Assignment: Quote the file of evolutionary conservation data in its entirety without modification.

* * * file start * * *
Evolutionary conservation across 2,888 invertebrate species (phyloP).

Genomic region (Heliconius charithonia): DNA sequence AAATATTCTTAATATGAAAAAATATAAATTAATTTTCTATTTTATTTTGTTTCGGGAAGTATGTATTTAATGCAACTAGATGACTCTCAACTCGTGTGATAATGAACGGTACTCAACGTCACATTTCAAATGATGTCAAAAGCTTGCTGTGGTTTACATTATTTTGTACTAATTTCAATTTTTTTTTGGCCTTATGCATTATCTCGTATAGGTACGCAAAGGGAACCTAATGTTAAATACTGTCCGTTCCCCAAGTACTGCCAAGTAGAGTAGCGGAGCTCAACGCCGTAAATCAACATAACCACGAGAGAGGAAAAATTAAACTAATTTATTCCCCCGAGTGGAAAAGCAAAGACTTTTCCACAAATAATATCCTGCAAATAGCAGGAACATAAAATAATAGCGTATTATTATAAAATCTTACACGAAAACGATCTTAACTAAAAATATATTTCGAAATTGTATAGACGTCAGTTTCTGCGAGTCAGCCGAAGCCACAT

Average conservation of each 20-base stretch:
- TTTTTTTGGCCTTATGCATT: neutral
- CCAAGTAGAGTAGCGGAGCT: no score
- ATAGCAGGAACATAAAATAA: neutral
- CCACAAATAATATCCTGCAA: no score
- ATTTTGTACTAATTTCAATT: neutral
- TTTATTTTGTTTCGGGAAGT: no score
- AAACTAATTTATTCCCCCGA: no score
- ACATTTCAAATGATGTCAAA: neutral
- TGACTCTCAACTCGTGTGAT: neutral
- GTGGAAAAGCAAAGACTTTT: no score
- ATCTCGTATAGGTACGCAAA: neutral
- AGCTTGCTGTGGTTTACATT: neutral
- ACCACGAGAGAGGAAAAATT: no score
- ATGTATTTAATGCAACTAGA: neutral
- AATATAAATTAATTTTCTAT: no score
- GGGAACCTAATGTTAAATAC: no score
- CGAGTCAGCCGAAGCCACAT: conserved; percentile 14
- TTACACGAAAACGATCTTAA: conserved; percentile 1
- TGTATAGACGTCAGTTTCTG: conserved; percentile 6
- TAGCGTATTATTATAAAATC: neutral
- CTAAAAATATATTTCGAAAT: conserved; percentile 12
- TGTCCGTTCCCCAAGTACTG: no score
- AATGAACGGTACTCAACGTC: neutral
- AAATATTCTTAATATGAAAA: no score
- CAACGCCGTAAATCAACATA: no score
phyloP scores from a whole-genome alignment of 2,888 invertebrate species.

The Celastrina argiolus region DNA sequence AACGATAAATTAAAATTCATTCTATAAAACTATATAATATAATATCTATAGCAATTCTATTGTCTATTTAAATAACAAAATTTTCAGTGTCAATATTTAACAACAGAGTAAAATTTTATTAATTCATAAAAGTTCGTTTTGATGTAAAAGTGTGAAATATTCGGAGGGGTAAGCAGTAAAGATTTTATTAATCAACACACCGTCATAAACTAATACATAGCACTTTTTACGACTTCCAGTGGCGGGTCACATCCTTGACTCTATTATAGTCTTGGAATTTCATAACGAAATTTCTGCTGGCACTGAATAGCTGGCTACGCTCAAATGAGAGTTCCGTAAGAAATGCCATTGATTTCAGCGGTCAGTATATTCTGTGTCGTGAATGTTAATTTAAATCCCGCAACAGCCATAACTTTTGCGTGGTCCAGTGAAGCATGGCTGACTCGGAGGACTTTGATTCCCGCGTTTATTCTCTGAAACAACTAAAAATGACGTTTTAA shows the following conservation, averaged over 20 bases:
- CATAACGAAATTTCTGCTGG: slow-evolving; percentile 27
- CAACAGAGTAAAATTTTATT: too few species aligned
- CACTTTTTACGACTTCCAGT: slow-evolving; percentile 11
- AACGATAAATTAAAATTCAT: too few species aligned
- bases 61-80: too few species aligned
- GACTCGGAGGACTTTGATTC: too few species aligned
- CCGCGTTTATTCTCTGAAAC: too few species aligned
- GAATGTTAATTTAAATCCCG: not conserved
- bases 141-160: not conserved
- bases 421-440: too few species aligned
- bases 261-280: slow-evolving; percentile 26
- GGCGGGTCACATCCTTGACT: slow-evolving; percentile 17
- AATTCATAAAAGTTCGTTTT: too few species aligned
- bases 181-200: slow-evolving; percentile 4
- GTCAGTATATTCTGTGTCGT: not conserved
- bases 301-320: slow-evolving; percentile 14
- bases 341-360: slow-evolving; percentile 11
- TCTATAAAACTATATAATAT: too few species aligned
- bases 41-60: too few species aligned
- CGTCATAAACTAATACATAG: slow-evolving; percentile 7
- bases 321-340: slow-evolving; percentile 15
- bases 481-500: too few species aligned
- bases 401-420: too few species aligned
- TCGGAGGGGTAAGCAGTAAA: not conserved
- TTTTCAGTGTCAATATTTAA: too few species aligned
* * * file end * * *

Evolutionary conservation across 2,888 invertebrate species (phyloP).

Genomic region (Heliconius charithonia): DNA sequence AAATATTCTTAATATGAAAAAATATAAATTAATTTTCTATTTTATTTTGTTTCGGGAAGTATGTATTTAATGCAACTAGATGACTCTCAACTCGTGTGATAATGAACGGTACTCAACGTCACATTTCAAATGATGTCAAAAGCTTGCTGTGGTTTACATTATTTTGTACTAATTTCAATTTTTTTTTGGCCTTATGCATTATCTCGTATAGGTACGCAAAGGGAACCTAATGTTAAATACTGTCCGTTCCCCAAGTACTGCCAAGTAGAGTAGCGGAGCTCAACGCCGTAAATCAACATAACCACGAGAGAGGAAAAATTAAACTAATTTATTCCCCCGAGTGGAAAAGCAAAGACTTTTCCACAAATAATATCCTGCAAATAGCAGGAACATAAAATAATAGCGTATTATTATAAAATCTTACACGAAAACGATCTTAACTAAAAATATATTTCGAAATTGTATAGACGTCAGTTTCTGCGAGTCAGCCGAAGCCACAT

Average conservation of each 20-base stretch:
- TTTTTTTGGCCTTATGCATT: neutral
- CCAAGTAGAGTAGCGGAGCT: no score
- ATAGCAGGAACATAAAATAA: neutral
- CCACAAATAATATCCTGCAA: no score
- ATTTTGTACTAATTTCAATT: neutral
- TTTATTTTGTTTCGGGAAGT: no score
- AAACTAATTTATTCCCCCGA: no score
- ACATTTCAAATGATGTCAAA: neutral
- TGACTCTCAACTCGTGTGAT: neutral
- GTGGAAAAGCAAAGACTTTT: no score
- ATCTCGTATAGGTACGCAAA: neutral
- AGCTTGCTGTGGTTTACATT: neutral
- ACCACGAGAGAGGAAAAATT: no score
- ATGTATTTAATGCAACTAGA: neutral
- AATATAAATTAATTTTCTAT: no score
- GGGAACCTAATGTTAAATAC: no score
- CGAGTCAGCCGAAGCCACAT: conserved; percentile 14
- TTACACGAAAACGATCTTAA: conserved; percentile 1
- TGTATAGACGTCAGTTTCTG: conserved; percentile 6
- TAGCGTATTATTATAAAATC: neutral
- CTAAAAATATATTTCGAAAT: conserved; percentile 12
- TGTCCGTTCCCCAAGTACTG: no score
- AATGAACGGTACTCAACGTC: neutral
- AAATATTCTTAATATGAAAA: no score
- CAACGCCGTAAATCAACATA: no score
phyloP scores from a whole-genome alignment of 2,888 invertebrate species.

The Celastrina argiolus region DNA sequence AACGATAAATTAAAATTCATTCTATAAAACTATATAATATAATATCTATAGCAATTCTATTGTCTATTTAAATAACAAAATTTTCAGTGTCAATATTTAACAACAGAGTAAAATTTTATTAATTCATAAAAGTTCGTTTTGATGTAAAAGTGTGAAATATTCGGAGGGGTAAGCAGTAAAGATTTTATTAATCAACACACCGTCATAAACTAATACATAGCACTTTTTACGACTTCCAGTGGCGGGTCACATCCTTGACTCTATTATAGTCTTGGAATTTCATAACGAAATTTCTGCTGGCACTGAATAGCTGGCTACGCTCAAATGAGAGTTCCGTAAGAAATGCCATTGATTTCAGCGGTCAGTATATTCTGTGTCGTGAATGTTAATTTAAATCCCGCAACAGCCATAACTTTTGCGTGGTCCAGTGAAGCATGGCTGACTCGGAGGACTTTGATTCCCGCGTTTATTCTCTGAAACAACTAAAAATGACGTTTTAA shows the following conservation, averaged over 20 bases:
- CATAACGAAATTTCTGCTGG: slow-evolving; percentile 27
- CAACAGAGTAAAATTTTATT: too few species aligned
- CACTTTTTACGACTTCCAGT: slow-evolving; percentile 11
- AACGATAAATTAAAATTCAT: too few species aligned
- bases 61-80: too few species aligned
- GACTCGGAGGACTTTGATTC: too few species aligned
- CCGCGTTTATTCTCTGAAAC: too few species aligned
- GAATGTTAATTTAAATCCCG: not conserved
- bases 141-160: not conserved
- bases 421-440: too few species aligned
- bases 261-280: slow-evolving; percentile 26
- GGCGGGTCACATCCTTGACT: slow-evolving; percentile 17
- AATTCATAAAAGTTCGTTTT: too few species aligned
- bases 181-200: slow-evolving; percentile 4
- GTCAGTATATTCTGTGTCGT: not conserved
- bases 301-320: slow-evolving; percentile 14
- bases 341-360: slow-evolving; percentile 11
- TCTATAAAACTATATAATAT: too few species aligned
- bases 41-60: too few species aligned
- CGTCATAAACTAATACATAG: slow-evolving; percentile 7
- bases 321-340: slow-evolving; percentile 15
- bases 481-500: too few species aligned
- bases 401-420: too few species aligned
- TCGGAGGGGTAAGCAGTAAA: not conserved
- TTTTCAGTGTCAATATTTAA: too few species aligned